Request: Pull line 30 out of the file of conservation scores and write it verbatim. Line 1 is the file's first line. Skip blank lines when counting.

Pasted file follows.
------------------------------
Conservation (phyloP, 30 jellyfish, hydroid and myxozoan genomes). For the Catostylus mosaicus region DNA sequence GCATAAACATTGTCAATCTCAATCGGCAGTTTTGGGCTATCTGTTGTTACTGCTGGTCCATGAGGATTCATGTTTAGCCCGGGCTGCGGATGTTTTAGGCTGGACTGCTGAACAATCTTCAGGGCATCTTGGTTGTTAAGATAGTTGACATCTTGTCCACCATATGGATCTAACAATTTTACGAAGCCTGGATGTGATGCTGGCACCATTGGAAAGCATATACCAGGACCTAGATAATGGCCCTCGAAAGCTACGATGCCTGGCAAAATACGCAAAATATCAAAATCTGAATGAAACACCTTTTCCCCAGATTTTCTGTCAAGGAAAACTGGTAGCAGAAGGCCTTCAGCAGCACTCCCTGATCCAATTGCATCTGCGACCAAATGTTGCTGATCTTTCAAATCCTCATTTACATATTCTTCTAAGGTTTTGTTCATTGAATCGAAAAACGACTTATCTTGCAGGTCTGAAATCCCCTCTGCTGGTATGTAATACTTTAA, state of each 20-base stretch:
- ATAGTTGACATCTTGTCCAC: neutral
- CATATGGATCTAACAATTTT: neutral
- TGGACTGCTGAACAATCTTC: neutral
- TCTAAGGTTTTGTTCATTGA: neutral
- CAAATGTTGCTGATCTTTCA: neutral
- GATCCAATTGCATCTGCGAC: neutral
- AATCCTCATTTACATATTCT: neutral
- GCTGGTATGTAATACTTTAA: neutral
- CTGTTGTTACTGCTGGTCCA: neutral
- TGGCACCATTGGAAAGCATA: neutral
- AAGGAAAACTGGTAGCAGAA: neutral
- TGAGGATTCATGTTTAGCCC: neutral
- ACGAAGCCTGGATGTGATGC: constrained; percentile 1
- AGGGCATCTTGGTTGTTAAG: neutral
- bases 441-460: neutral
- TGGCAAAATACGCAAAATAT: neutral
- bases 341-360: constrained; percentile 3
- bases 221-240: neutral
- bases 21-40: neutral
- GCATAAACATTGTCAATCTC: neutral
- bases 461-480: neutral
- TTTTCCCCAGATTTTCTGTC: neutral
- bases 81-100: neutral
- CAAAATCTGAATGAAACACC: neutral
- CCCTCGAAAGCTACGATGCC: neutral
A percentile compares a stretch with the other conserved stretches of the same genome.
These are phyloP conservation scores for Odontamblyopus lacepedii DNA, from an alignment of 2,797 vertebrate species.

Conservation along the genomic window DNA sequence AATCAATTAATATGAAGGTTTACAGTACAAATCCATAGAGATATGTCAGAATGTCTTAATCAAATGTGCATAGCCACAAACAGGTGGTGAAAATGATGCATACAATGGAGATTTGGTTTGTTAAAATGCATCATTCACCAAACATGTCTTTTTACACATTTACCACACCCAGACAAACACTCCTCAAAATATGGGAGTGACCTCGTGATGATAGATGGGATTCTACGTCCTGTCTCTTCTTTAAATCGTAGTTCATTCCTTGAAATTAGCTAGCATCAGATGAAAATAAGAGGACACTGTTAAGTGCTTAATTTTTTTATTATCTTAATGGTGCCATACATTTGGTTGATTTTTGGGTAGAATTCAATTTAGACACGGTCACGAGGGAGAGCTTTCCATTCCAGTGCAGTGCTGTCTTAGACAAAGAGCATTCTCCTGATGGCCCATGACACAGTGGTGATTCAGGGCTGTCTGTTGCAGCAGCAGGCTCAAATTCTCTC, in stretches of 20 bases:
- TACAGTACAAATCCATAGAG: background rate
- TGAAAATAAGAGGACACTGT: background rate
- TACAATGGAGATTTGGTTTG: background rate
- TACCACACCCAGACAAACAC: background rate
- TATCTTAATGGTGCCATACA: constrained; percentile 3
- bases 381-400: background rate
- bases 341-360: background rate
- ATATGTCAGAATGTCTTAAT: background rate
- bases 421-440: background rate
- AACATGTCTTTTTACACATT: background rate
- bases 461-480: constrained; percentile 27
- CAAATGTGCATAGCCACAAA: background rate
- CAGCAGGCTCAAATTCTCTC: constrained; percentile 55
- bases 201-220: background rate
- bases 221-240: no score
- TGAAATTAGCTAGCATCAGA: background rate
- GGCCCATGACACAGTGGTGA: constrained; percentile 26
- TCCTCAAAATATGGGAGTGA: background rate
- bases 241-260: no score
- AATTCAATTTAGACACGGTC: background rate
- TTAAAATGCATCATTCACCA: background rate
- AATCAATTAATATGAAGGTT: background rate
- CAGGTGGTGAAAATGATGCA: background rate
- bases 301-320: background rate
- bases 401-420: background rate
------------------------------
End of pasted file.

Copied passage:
- TACAGTACAAATCCATAGAG: background rate